BioPharm June eBook: Single-Use Systems

Issue link:

Contents of this Issue


Page 35 of 46

Single-Use Systems Shipping June 2018 BioPharm International eBook 35 dling, delays, and seasonal variation on product should be established. Shipment tests can be based on international standards such a s t h e A m e r ic a n S o c i e t y f o r Test ing a nd Mater ia ls' (A ST M ) D4169 or the International Safe Transit Association (ISTA) 3 series. Shipping and packaging expertise is necessary to define the appropri- ate validation level depending on the system used and the types of distribution cycles. CURRENT INTERNATIONAL STANDARDS ASTM D4169 (4) and ISTA 3 series (5) are both well-known standards for shipping systems. They provide stan- dardized validation methods using a variety of simulated shipping haz- ards and aim to compare or eval- uate the effectiveness of protective packaging and/or a packaged-prod- uct's ability to withstand the hazards of distribution. Table I compares the main differences between ASTM and ISTA standards for pharmaceuticals. T he level of sever it y for test conditions must be based on real- world shipment conditions and the desired safety margin. To optimize system validation tests, end users must know the distribution cycle, schedule, duration, severity level, and acceptance criteria, each of which may differ between sites or from one product to another. Pac k ag i ng e ng i ne e r s c a n b e i n st r u me nt a l i n de f i n i n g t he system to be tested, as well as in developing the most meaningful testing program. Testing param- eters and sample configurations ca n only be selec ted once t he t ra n sp or t at ion c yc les a nd t he t y pe of impact received by the load dur ing t ra nspor tat ion a re well understood. Developing this understanding, however, requires preliminary testing and analysis. DEFINING ADEQUATE TESTING The test protocol must simulate the lifecycle phases of the shipped product. Knowledge of the product and the type of transportation used (both the means of transportation used and the sequences involved) are crucial to understanding the shipping cycle and to providing adequate safety margin during the qualification testing programs. For e x a mple, A S T M D 4169 's distribution cycle DC12 is repre- sentative of the typical shipment shown in Table II for loads >68.1 kg (150 lb.) or unitized shipments. DC12 includes six modular test prog ra m s ad apte d to si mu late each segment of the projected dis- tribution with impact (horizontal impact, rotational flat drop, and edge drop), low pressure (repre- sentative of shipment by plane or high altitude), and vibration tests. A FOUR-STEP TESTING APPROACH An integrated, four-step approach (Figure 1) has been developed to clearly understand, based on test- ing, the behav ior of the g iven shipping system under real and nor ma lized test ing cond it ions. Table I: International standards for shipping tests under worst-case conditions. ASTM D4169 - Standard Practice for Performance Testing of Shipping Containers and Systems ISTA 3 Series: General Simulation Performance Tests General Simulation tests covering a range of package t ypes and distribution scenarios. The user must choose from tests, alternatives, intensities, sequences and specific procedures based on packaged- product and distribution characteristics. Applicable across broad sets of circumstances, such as a variet y of vehicle t ypes and routes, airplane, boat, rail, or a var ying number of handling exposures. Tests are carried out sequentially on the same package. Distribution Cycles (DC): DC should be chosen close to the projected distribution, e.g.,: - Preconditioning and conditioning - Handling: Manual and mechanical - Shock (Horizontal impact, Rotational flat drop and Edge drop) - Truck vibration - Low pressure (high altitude) - Compression and stacking Three levels of severit y (I, II, III) are described in the ASTM D 4169 Designed to provide a laborator y simulation of the damage-producing motions, forces, conditions, and sequences of transpor t environments. Applicable across broad sets of circumstances, such as a variet y of vehicle t ypes and routes, or a var ying number of handling exposures. For example: 3E & 3H tests consist of seven to 15 individual tests that are carried out sequentially on the same package. These tests simulate the handling and transit required in a road distribution network and cover truck transpor t only. They are composed of sequences, including, for example: - Preconditioning and conditioning - Shock (Horizontal impact, rotational flat drop and edge drop) - Truck vibration only - Compression (stacking) The level of severity for test conditions must be based on real-world shipment conditions and the desired safety margin.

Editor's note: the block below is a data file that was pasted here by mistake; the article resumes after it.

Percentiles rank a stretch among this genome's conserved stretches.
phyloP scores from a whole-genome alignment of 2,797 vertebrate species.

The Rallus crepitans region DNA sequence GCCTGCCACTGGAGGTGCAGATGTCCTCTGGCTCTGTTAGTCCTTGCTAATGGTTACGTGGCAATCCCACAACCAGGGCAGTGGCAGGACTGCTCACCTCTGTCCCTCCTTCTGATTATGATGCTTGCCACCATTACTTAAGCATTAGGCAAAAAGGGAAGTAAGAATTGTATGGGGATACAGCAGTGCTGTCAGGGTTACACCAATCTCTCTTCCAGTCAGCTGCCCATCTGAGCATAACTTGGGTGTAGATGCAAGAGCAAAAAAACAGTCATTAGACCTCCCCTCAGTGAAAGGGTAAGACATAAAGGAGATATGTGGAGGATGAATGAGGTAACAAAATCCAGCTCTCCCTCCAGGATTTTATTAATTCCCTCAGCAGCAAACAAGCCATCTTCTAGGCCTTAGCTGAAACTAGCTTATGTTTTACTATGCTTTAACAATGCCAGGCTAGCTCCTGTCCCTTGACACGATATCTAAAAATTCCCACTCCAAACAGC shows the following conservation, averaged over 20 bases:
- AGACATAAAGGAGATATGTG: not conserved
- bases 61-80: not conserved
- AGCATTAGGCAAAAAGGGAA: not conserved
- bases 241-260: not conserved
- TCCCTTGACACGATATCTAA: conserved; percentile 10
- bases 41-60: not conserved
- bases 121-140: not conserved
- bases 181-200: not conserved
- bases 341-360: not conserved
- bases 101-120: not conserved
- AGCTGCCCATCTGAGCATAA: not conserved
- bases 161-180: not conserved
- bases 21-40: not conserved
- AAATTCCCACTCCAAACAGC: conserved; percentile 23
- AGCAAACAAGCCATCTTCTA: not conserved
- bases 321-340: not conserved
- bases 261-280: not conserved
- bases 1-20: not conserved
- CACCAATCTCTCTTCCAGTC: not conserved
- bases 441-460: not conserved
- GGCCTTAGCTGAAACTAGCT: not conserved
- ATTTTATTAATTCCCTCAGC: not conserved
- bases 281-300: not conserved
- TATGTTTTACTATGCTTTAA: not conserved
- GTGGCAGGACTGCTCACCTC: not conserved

Articles in this issue

Links on this page

Archives of this issue

view archives of BioPharm - BioPharm June eBook: Single-Use Systems